Spring and Summer and history

London has seen plenty of Royal events in its long history – and the latest, the arrival of baby Princess Charlotte,  came as the city was also caught up in the pageantry of the 70th anniversary of VE Day, and of course the drama of the General Election.

There has been a sense of history and of memorable events coming together. But London is also a city where nothing stops for people to ponder for long. Barely had Prime Minister David Cameron completed his speech following his visit to the Queen to accept office, and posed for photographs with his wife, and began to form the new Government,  than a group of angry protesters turned up, shrieking and waving placards with obscene wording on them – they had come to denounce the Conservative election victory.  Some daubed slogans on a memorial to women who served in World War II – it’s still not clear why, but it must be assumed that it was because they were unable to reach the main Cenotaph which is Britain’s hallowed shrine to its war dead. Others fought and shrieked at police. The group has announced that it will return again with larger numbers: an unattractive prospect.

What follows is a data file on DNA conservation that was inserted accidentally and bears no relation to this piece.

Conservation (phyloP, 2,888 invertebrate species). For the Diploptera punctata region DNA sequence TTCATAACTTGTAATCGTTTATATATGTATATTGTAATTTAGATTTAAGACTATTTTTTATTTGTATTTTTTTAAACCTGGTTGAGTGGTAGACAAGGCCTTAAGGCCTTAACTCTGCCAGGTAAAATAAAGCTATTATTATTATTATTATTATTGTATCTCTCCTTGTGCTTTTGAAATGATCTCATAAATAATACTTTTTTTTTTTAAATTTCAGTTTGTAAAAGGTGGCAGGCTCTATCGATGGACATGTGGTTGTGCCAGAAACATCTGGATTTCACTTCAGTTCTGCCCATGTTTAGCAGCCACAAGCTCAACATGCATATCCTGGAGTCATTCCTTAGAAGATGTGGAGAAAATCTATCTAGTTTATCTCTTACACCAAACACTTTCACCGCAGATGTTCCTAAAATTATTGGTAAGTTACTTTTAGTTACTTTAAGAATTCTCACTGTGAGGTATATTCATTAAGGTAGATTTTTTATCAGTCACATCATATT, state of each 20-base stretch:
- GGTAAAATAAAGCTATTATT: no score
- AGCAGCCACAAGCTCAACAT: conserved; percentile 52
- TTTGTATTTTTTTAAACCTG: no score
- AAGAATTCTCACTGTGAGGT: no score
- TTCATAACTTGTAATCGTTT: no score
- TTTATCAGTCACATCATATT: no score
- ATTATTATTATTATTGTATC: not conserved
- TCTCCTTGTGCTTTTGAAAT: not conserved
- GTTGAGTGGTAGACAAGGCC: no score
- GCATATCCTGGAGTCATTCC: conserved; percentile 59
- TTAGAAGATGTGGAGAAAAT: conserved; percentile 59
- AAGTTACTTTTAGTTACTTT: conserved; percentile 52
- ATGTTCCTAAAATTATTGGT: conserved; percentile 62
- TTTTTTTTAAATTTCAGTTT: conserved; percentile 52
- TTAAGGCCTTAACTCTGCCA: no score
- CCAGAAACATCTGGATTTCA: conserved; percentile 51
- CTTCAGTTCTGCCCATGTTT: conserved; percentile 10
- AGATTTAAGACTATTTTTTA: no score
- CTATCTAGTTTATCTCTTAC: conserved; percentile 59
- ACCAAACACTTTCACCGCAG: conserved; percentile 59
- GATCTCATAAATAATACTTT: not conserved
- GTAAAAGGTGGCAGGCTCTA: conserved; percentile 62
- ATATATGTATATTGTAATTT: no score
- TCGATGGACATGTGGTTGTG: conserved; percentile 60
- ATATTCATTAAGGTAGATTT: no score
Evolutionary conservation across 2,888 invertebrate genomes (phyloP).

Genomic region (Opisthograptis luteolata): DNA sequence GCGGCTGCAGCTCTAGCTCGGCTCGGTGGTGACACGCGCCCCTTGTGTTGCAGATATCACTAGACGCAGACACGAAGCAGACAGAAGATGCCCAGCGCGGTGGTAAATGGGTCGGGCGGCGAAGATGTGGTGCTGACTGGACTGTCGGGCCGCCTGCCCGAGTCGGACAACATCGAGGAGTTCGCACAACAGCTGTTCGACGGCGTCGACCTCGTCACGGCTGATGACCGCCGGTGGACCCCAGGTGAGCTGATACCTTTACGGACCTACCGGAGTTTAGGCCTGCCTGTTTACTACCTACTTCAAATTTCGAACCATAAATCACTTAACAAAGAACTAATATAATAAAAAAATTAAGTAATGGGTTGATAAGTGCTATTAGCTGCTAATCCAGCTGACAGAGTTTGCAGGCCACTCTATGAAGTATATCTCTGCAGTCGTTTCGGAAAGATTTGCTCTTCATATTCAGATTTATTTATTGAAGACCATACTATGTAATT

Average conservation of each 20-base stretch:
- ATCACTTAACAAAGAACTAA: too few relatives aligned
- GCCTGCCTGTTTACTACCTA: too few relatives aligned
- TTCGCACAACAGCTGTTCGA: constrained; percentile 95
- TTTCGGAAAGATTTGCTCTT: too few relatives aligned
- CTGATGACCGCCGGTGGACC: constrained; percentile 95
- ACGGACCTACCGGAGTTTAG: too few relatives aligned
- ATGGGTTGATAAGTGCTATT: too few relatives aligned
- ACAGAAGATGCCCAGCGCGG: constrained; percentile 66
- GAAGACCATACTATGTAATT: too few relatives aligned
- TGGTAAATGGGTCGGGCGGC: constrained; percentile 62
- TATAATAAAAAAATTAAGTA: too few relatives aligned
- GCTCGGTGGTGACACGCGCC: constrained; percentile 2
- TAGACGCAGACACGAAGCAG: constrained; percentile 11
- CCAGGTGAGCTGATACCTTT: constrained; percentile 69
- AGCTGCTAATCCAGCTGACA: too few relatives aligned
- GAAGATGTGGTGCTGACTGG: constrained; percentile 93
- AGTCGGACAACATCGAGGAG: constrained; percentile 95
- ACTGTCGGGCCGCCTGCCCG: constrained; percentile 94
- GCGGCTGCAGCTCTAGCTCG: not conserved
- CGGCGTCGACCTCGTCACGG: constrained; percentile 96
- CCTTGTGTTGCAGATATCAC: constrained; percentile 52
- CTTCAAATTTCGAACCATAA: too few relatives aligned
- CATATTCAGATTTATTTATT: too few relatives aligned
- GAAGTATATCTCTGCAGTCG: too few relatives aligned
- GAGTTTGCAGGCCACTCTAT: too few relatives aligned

London in the spring can be delightful as people enjoy the parks and fill the street cafes and pubs. Once the weather gets really hot in July and August, London doesn’t function so well – it’s really a place best enjoyed in the mild weather for which Britain is famous.

Political talk at present is focused on whether or not the union of England and Scotland can remain – will this still be a United Kingdom a decade or so from now?   The sweeping victory of the Scottish Nationalists – taking all but one of Scotland’s Parliamentary seats – makes for a massive reality that dominates debates. There is also talk about the complete collapse of the Labour Party and of the Liberal Democrats – and about the fact that so many media commentators, especially in the BBC, were themselves so wedded to many of the attitudes and assumptions held by these parties that they were unable to see the strength of opinion against them or the popular support for the Conservatives.

Your EWTN correspondent is busy with many projects, of which one is leading regular Catholic History Walks around London. Most start from Westminster Cathedral, some from St Patrick’s in Soho, or the Church of the Precious Blood at the Borough, London Bridge.  Exploring the many centuries of London’s history puts things into perspective – politics, riots, a Royal birth, anniversaries of wars and battles. London is changing all the time. Among the things that the Catholic historian senses in today’s London are:  the Church is still very much alive, and the Faith is somehow the one thing that makes sense of humanity’s muddles.

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